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Program gives family a warm feeling

Thursday, August 18, 2011

ATTLEBORO - Michele Norville's home used to be so cold in some rooms in the winter that her family would bundle up at night and sleep next to the heating unit. The cost of heating the Wilmarth Street house was going through the roof.

But last winter she got her home insulated for free through the state's Weatherization Assistance Program, paid for with federal stimulus money, and now her house is warm and her heating bill lower.

She said a work crew came to her house an installed insulation in the attic and walls. She guessed she saved about $600 last winter as a result of the improvements.

"This is great," she said. "The house is warm, and we're saving money. It's wonderful, but not too many people know about the program."

At least 10,000 people knew about it because that is is how many homes the state says have been insulated through the program. State officials celebrated hitting the 10,000 figure this week. "This important milestone means that 10,000 families across the Commonwealth are now saving money on bills, using less energy, and creating a greener future for the next generation," Gov. Deval Patrick. "This is another example of how President Obama's Recovery Act has stimulated local economies and created jobs across Massachusetts."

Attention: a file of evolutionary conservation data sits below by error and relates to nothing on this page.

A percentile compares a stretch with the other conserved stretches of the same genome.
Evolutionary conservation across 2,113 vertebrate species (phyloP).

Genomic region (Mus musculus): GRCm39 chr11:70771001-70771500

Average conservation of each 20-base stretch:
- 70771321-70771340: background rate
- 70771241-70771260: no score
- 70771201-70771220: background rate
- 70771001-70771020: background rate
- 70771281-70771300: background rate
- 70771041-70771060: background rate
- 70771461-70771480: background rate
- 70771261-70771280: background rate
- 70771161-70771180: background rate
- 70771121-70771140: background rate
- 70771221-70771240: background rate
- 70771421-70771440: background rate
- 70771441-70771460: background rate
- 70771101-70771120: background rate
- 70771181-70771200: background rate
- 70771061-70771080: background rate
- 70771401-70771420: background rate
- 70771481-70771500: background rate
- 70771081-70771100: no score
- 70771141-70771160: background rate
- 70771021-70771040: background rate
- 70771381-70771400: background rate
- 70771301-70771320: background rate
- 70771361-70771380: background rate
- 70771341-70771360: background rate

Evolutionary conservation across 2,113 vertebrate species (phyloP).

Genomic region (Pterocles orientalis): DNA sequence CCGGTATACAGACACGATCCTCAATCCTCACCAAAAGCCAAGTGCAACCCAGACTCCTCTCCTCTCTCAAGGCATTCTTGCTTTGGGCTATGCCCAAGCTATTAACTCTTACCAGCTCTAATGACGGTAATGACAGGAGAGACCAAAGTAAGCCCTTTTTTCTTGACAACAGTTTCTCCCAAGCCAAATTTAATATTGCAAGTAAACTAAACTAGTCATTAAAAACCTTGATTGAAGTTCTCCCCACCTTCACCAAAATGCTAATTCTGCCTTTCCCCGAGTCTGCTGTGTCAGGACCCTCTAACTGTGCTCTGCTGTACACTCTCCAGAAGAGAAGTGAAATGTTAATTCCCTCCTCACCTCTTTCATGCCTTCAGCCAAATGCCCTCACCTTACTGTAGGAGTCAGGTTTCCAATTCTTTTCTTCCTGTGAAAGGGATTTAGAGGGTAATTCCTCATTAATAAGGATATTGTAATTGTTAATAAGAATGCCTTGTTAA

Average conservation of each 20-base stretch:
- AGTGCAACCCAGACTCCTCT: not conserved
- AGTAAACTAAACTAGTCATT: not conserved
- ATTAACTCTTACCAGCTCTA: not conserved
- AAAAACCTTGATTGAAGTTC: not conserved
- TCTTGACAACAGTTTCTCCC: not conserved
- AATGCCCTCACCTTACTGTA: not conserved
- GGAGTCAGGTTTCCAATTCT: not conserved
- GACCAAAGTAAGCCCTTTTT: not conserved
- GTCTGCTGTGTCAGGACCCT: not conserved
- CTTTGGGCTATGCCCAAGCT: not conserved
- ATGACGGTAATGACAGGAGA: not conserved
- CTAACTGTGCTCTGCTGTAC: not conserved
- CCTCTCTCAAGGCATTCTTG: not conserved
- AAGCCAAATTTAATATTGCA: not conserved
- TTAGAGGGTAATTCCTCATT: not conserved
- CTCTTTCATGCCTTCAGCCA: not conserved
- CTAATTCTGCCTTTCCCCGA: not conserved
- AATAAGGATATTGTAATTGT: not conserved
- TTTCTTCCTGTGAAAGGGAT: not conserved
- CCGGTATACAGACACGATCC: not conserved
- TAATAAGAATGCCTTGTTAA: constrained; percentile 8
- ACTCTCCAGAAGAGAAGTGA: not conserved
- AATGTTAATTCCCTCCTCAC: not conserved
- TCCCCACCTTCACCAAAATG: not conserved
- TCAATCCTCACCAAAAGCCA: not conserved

Massachusetts received $125 million for the program to be stretched over three years. The goal is to make improvements in 20,000 homes for income-eligible families to save them an average of $700 a year in heating costs.

The funding was included in the $800 billion economic stimulus package Obama got passed in his first year in office. Patrick estimates Massachusetts state agencies have received $7 billion from the bill, including the funding for weatherizing homes.

The idea was to spend money on worthwhile projects to help put people back to work.

The Patrick administration said the weatherization program alone has resulted in paychecks for 3,000 individuals and has given work to 150 companies.

The program was run by local nonprofit agencies such as Self Help Inc., which hired contractors such as Advanced Windows of Brockton and Kelly Insulation of Middleboro to do the work. Donald King of Park Street in Attleboro said he is so pleased with the improvements made to his house that he urges his friends to do it.

"I would recommend it to anyone. As a mater of fact, I do recommend it all the time," he said.

He said a man came to his house to test its energy efficiency and found where heat was escaping.

A two-man crew then arrived an sealed all the windows, doors and holes where pipes come through the wall or floor, he said. Later the first man came back to inspect the work.

"It's a good program. I'm delighted," he said.

Jim Hand
The Sun Chronicle